4.5 Sections 3(c) and 3(d) of the Bill give the Office of the Whistleblower the power respectively to “form and maintain a panel of accredited legal firms and advisory bodies to advise and support whistleblowers” and “maintain a fund to support whistleblowers”. We welcome legal assistance for whistleblowers. However, as explained in paragraph 3.2 and following of this document, it is essential that whistleblowers have free legal representation throughout the process because of the imbalance of power and resources between students and university staff and the university itself. Do Better Academia would encourage the Bill to guarantee free legal representation for whistleblowers throughout the whistleblowing process and beyond, if required (for example, if the whistleblower is suffering retaliation). If free legal representation for whistleblowers is not possible, Do Better Academia recommends that whistleblowers be given “costs protection” so that they are not required to pay for the university’s legal costs if they were to lose at trial.
4.6 As noted in paragraph 3.11 of this document, Do Better Academia would like the “fund to support whistleblowers” to be used, in part, to support whistleblowers and their families with free counselling.
4.7 Section 3(e) of the Bill gives The Office of the Whistleblower the power to “provide financial redress to individuals whose disclosure is deemed by the Office to have harmed their employment, reputation or career”. We welcome financial compensation for the detriment suffered for whistleblowing. Do Better Academia encourages clarity as to how the Office would decide if such compensation is payable and how much compensation the whistleblower is expected to receive. Clarity is important because whistleblowers need to be able to assess the likely financial implications of whistleblowing on their finances. We also recommend that detriment should be considered in a wider context of ongoing detriment and patterns of the body’s behaviour, as explained in paragraph 3.9.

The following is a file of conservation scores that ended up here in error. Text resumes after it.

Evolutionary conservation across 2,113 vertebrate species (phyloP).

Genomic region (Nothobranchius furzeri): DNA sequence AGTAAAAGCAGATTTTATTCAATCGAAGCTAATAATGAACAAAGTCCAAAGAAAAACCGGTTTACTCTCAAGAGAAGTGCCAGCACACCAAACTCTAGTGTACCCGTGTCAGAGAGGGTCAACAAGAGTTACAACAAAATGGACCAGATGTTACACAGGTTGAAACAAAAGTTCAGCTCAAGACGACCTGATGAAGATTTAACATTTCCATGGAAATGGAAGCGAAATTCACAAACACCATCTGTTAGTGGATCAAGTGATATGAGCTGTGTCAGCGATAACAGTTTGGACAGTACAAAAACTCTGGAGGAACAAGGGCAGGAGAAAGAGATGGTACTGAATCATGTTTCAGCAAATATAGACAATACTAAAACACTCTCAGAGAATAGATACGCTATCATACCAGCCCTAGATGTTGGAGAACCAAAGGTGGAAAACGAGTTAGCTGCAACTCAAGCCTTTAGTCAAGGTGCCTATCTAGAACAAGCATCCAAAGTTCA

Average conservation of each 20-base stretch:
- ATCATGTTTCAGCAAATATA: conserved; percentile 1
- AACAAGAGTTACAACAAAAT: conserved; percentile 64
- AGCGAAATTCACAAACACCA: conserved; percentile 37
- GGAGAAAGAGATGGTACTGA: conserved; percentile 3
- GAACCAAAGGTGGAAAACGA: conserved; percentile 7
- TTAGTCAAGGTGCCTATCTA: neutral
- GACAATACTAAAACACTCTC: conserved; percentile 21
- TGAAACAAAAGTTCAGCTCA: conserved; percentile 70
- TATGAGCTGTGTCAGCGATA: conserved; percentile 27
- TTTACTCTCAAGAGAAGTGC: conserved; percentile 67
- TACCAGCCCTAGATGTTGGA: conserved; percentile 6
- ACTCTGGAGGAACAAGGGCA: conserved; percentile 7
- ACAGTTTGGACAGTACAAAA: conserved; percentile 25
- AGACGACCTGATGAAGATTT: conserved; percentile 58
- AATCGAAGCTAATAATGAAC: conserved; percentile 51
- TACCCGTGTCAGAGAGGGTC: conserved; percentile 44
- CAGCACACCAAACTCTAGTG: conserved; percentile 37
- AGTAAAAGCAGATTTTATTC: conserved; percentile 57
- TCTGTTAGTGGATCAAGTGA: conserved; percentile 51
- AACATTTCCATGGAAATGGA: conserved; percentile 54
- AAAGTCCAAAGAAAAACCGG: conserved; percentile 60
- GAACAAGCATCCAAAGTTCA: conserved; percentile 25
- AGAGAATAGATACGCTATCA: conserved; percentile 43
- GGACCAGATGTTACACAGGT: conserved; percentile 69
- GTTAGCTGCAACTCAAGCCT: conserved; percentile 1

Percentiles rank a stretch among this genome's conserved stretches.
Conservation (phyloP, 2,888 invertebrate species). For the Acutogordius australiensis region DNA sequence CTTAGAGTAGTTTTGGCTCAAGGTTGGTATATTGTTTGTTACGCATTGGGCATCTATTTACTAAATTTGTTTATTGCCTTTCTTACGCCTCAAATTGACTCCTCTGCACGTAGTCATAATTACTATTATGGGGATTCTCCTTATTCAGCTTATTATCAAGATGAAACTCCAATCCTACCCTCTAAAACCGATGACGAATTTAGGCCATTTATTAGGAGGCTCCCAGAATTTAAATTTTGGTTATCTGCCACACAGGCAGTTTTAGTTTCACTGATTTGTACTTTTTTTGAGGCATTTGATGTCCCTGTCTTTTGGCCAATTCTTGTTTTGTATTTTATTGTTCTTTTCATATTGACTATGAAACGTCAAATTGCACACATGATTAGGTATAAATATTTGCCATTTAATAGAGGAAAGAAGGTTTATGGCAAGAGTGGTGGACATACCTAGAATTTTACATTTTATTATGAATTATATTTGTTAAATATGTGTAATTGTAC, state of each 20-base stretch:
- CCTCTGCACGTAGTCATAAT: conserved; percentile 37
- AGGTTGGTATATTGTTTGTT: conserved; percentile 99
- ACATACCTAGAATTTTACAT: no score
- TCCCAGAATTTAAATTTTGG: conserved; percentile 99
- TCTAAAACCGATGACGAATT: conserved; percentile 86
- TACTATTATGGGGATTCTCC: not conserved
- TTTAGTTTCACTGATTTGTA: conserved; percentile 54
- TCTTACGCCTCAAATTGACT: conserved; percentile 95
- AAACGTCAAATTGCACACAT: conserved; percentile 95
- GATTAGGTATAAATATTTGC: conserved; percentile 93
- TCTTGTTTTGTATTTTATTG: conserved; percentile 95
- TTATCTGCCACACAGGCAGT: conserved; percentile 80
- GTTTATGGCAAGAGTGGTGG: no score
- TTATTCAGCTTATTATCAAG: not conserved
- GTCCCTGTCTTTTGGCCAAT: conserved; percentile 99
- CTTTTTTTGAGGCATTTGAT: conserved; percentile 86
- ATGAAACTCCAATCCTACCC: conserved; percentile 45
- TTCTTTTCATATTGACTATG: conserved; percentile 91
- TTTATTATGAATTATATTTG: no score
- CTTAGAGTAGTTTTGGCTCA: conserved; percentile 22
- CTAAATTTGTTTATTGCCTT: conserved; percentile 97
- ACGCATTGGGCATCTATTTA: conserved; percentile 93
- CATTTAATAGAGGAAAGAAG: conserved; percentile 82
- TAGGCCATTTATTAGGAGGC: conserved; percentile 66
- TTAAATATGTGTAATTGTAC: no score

4.8 Section 2 of the Bill sets out the duties of the Office of the Whistleblower as “the administration of arrangements to facilitate whistleblowing.” We welcome clarity as to what facilitating means and what whistleblowers can be expected of the Office of the Whistleblower. For example, taking a telephone call or answering an email, providing web links of resources may all consider to be “facilitating” whistleblowing. However, all these activities are likely to fall short of the expectations – and needs – that many whistleblowers have. Do Better Academia would encourage the Bill to spell out what the Office of the Whistleblower is under a duty to do for whistleblowers with consideration of the challenges that whistleblowers face.
4.9 Do Better Academia would like the Bill – or other legislation – to extend protection of the legislation to include non-workers, such as students, and to either ban NDAs or excluding any liability to the whistleblower arising from disclosures in relation to their whistleblowing (paragraphs 3.1 and 3.10 of the document respectively).